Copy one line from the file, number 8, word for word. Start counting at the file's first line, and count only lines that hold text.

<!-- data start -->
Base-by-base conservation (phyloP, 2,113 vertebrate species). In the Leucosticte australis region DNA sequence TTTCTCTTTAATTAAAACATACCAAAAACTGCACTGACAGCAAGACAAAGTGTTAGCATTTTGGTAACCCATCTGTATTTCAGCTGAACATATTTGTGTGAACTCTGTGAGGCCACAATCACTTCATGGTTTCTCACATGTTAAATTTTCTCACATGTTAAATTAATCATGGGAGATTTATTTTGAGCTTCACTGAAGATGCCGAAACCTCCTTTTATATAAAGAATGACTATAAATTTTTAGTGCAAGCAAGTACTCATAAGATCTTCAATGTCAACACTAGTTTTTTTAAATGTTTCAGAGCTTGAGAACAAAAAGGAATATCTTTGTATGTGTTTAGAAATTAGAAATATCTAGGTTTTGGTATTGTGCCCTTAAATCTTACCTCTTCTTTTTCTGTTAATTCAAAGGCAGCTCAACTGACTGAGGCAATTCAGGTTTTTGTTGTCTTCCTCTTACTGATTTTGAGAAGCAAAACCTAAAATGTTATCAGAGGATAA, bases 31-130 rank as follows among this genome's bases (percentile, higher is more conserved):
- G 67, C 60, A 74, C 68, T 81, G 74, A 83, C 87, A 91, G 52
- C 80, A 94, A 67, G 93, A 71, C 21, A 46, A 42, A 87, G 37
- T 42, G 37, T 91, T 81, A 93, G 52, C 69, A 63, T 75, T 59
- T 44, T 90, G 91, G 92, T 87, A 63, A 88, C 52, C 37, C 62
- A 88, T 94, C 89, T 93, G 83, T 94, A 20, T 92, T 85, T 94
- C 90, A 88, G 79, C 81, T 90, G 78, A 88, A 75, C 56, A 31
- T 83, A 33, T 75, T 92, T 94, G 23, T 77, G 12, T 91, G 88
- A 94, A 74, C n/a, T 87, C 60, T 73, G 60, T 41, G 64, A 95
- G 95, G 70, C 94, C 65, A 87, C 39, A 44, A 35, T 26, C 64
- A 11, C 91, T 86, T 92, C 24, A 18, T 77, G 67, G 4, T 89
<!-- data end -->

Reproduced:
- T 83, A 33, T 75, T 92, T 94, G 23, T 77, G 12, T 91, G 88